"The protection of religious freedom guarantees the protection of other human rights, such as freedom of expression or freedom of association"
The director of the Center for the Study of Law and Religion at Emory University (USA), John Witte, addressed in a lecture at the University of Navarra the fundamental principles and challenges of religious freedom in America.
27 | 09 | 2022
Religious freedom in America and the challenges it faces was the focus of the lecture of Professor John Witte, of the Center for the Study of Law and Religion at Emory University (USA), at the University of Navarra. John Witte director of the Center for the Study of Law and Religion at Emory University (USA), at the University of Navarra, in an event organized by the School of Law at partnership with the Chair Álvaro d'Ors of Institute for Culture and Society (ICS)."Religious freedom has better forecasts than 30 years ago. Then it was subordinated to other new rights, such as sexual freedom. In the last 15 years, the Supreme Court has given more protection muscle to religious freedom, it has been very actively involved with it," he said. Not surprisingly, "the protection of religious freedom guarantees the protection of other human rights, such as freedom of expression or freedom of association,"he said.
An internationally recognized specialist in the fields of History of Law, human rights, marriage and family law, and the relationship between law and religion, Witte gave a historical overview of religious freedom legislation and the fundamental principles on which it is based.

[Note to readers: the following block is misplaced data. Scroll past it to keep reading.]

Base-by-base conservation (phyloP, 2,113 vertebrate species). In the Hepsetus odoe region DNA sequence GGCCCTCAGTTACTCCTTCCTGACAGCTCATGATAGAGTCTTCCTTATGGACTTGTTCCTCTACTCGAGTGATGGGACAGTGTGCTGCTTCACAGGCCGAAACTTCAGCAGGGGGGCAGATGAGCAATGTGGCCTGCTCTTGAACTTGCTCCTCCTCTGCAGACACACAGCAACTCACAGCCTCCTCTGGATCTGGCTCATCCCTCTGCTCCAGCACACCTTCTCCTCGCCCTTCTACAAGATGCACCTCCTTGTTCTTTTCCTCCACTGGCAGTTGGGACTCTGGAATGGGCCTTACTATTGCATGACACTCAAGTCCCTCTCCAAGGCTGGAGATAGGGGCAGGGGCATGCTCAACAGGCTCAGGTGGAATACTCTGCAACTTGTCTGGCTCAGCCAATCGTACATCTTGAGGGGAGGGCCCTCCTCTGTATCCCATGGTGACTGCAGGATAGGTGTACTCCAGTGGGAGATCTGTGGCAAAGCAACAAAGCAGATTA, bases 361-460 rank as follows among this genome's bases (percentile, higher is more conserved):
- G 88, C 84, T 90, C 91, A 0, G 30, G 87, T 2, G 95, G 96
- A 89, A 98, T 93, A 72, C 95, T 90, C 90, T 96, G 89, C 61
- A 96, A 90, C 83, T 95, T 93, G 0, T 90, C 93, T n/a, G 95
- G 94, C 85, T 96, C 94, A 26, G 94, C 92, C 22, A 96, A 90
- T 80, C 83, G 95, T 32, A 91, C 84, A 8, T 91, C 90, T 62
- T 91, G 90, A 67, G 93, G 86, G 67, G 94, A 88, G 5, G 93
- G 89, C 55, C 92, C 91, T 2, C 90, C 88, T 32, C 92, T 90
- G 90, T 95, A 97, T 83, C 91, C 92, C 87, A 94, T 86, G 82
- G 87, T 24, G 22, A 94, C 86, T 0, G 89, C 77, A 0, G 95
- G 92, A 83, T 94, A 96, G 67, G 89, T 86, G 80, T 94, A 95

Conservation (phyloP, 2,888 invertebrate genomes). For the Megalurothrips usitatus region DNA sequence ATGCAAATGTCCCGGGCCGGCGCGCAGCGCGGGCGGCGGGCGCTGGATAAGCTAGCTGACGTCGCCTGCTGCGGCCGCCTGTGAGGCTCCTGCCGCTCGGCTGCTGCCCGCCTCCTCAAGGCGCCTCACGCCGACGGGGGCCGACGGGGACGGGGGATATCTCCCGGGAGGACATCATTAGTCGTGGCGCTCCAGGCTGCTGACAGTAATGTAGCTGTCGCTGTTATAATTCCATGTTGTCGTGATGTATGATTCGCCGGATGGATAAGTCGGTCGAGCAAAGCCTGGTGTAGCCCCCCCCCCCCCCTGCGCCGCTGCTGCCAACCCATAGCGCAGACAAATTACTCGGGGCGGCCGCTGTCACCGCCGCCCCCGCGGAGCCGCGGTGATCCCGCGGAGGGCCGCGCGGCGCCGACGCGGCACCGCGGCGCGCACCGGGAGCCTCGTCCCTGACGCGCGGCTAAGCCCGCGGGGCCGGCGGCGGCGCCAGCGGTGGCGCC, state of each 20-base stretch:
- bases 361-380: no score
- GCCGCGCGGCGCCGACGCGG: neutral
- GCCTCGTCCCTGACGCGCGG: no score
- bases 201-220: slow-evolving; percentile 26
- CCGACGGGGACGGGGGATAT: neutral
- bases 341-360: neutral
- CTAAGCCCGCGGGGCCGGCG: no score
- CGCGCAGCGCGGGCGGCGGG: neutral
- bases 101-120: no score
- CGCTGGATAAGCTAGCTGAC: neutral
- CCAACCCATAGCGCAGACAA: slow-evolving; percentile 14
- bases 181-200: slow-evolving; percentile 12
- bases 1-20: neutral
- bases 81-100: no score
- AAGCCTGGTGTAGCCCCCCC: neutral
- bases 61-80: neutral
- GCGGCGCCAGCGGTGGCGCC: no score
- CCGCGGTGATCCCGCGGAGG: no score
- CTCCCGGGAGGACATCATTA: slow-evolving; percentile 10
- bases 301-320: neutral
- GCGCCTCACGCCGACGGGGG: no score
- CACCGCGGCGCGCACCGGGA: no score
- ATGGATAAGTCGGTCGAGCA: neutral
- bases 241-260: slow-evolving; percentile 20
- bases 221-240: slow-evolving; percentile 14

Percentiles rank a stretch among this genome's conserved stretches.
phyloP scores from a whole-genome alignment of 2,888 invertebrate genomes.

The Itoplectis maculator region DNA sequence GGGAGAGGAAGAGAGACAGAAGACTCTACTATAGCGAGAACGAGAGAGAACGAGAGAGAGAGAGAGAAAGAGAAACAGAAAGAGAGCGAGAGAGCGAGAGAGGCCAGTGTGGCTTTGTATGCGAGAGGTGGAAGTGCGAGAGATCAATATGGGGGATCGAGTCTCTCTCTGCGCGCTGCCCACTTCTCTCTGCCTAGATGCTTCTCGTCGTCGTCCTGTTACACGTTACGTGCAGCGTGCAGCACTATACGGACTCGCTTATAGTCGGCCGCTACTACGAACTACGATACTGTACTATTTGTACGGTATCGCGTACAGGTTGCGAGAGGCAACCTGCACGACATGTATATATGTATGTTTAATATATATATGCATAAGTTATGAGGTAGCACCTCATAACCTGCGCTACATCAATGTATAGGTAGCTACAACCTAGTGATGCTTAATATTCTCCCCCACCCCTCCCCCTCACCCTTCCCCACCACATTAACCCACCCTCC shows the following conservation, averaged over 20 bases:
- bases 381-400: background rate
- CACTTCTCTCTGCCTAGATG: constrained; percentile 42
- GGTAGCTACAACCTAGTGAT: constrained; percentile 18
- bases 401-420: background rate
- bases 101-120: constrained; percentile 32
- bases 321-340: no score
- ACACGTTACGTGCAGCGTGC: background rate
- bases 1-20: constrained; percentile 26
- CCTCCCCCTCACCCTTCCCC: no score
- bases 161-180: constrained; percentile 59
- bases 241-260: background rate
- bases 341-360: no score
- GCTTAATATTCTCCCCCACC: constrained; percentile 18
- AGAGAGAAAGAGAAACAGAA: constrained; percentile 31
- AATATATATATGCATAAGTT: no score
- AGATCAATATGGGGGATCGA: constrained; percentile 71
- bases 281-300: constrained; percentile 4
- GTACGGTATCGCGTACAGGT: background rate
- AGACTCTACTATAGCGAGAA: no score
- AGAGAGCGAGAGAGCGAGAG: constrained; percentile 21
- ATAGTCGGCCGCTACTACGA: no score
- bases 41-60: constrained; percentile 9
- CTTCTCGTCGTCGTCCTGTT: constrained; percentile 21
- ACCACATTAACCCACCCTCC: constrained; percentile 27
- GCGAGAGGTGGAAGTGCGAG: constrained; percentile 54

agreement He spoke of freedom of conscience and its three modes of application: voluntariness, "religion is something you choose, not something you inherit or that is determined by your social status," he explained; non-coercion, not being forced directly or indirectly to accept a particular form of faith; and exemptions, "sometimes laws have an impact on a person's ability to act in accordance with their conscience," he said.
Witte then referred to the freedom to exercise religion and the pluralism and diversity of religions. "The founders insisted that a multitude of forms of religion should live together in the community," he stressed. "They also insisted on the concept of equality, of non-discrimination, of non-preference. There cannot be one faith that the state determines as preferential."
Professor Witte addressed church-state separation as embodied in the U.S. Constitution. "The founders insisted on this separation for two reasons: one, they wanted to protect the church from the state, they wanted to make sure that religious bodies incorporated free exercise autonomy; and two, they wanted to protect the state from the church." Another principle to which Witte referred was that of nondeterminism of doctrine, in the sense of making sure that the government does not participate in any form of religion.
Witte advocated finding a balance in legislation as a guarantor of religious freedom: "Religious freedom in constitutions is like a pendulum. You have to be careful that the arc doesn't go too far because then it goes just as far in the opposite direction," he concluded.